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Cryogenic treatment of cutting tools and other high wear objects has been successfully applied in metalworking for many years. It’s only in the last few years that the science that explains what happens to the microstructure of materials has been understood.
Bill De Felice at Fountainhead Cryogenics stands next to one of Applied Cryogenics’ machines. These units operate on liquid nitrogen to get the treated materials down to very cold temperatures.
There are numerous cases of significantly improved performance from steel and carbide cutting tools that have undergone cryogenic (deep freeze) treatment. But wide use of the process seems to suffer from a perceived lack of scientific underpinnings. While it’s not uncommon in metalworking to have complete understanding of the science of a process lag behind observing the results, this has tended to slow widespread use of cryogenics. The fact is cryogenic treatment works in many applications, but only now are we starting to understand why.
Heat treatment of steel involves the transformation from its softer more malleable annealed state to a harder more durable state. This is done, as it has been for centuries, by heating the steel and then rapidly cooling it. The result is a harder and more wear resistant object. The metallurgical reason for this is that as the steel is heated, it forms an austenite crystal structure or matrix. Rapidly cooling or quenching the steel (traditionally at room temperature) triggers some of the austenite structure to change into a different matrix called martensite. It’s the martensite structure that gives tempered steel its hardness and wear resistance for applications from cutting tools to punch dies.
The goal of heat treatment then is to transform as much of the austenite as possible into martensite. However, some of the austenite is retained even after tempering. Through experiments it was found that if the quench was lower than the traditional room temperature, less austenite was retained. Cryogenic treatment is an extension of the well-known heat and quench cycle. It is specifically about controlled thermal cycling of materials from +300°F to -300°F generally over a 15 to 30 hour period of time.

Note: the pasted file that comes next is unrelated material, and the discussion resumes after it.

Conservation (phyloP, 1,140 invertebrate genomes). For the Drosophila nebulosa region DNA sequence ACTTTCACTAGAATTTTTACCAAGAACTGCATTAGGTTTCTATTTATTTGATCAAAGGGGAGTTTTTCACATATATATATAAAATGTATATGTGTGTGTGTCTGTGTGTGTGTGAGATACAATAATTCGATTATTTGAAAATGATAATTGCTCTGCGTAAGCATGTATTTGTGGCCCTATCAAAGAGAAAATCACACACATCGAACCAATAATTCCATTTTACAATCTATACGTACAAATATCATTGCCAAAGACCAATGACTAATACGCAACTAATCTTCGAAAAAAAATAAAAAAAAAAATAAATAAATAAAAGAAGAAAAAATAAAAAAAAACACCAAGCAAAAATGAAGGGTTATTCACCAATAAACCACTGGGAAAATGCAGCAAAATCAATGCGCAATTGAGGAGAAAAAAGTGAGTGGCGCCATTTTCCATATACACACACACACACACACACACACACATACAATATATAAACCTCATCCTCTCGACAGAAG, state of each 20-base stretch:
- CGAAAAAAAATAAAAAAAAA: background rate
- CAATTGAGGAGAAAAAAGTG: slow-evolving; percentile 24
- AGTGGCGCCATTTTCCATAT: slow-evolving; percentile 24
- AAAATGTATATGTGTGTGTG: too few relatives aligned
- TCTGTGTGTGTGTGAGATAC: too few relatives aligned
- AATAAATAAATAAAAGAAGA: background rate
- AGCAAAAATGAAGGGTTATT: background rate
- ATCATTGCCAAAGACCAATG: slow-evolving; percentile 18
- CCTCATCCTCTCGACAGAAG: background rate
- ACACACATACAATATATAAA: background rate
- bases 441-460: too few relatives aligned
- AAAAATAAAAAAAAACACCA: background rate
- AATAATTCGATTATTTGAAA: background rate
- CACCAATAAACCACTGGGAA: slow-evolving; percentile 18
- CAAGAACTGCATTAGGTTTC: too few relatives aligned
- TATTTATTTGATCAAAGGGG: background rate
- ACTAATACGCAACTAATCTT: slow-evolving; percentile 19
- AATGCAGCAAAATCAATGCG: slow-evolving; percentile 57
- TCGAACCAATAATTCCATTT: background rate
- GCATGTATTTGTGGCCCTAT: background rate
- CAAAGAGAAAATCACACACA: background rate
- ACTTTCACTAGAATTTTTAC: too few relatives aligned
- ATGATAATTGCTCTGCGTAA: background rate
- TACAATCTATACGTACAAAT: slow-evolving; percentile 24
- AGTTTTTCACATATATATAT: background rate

But, according to Dr. Jeff Levine, founder of Applied Cryogenics in Waltham, Massachusetts, this reaction alone (which has been understood for some time) doesn’t explain all of the results that cryogenically treated materials display. For example non-ferrous materials, copper, brass and even plastics show improved performance after being submitted to the cryogenic process. These materials don’t have austenite or martensite structures. Something else is going on.
Recently, David Collins at University College in Dublin, Ireland, has done research on cryogenic processing. In addition to the well known transformation of retained austenite to martensite, Mr. Collins has identified another important mechanism at work in cryogenic treatment. He has found that beyond the chemical change from austenite to martensite, some carbon precipitates out of these existing matrices when the material is cooled below the temperature where the change takes place. This distribution of carbide fines occurs slowly at very low temperatures and is time dependent. His direct measurements demonstrate that the density of these new carbides increases with the dwell time at the low temperatures. As carbide density increases, abrasive wear resistance increases. The experiments also show that colder is better so the cryogenic process, which once used dry ice to achieve -80° to -100°F tempering, is now using liquid nitrogen to get down to -300° temperatures. Better, more consistent results are being achieved at these very low temperatures.
As for the effects of cryogenics in non-ferrous materials, Dr. Levine postulates that in addition to the chemical changes of deep freezing, some of the residual stresses, which are found in the microstructure of all materials, seem to be reduced by the cryogenic process. While this is yet to be conclusively proved by experimentation, it is strongly supported by empirical data gathered in applications. Dr. Levine’s hope is that research supported by industry and academia, along the lines of Mr. Collins’ work, can shed more light on the residual stress question.
Science not withstanding, it is results that interest shops in new processes. There are numerous cases of significantly improved performance of steel and carbide cutters that have been cryogenically treated. The process is cost effective and has worked wonders in many applications. The goal of Dr. Levine and others in this industry is to help disseminate understanding of the process so the results are consistent and predictable. “We want to take the “black magic” out of cryogenics and replace it with understanding,” says Dr. Levine.blog comments powered by Disqus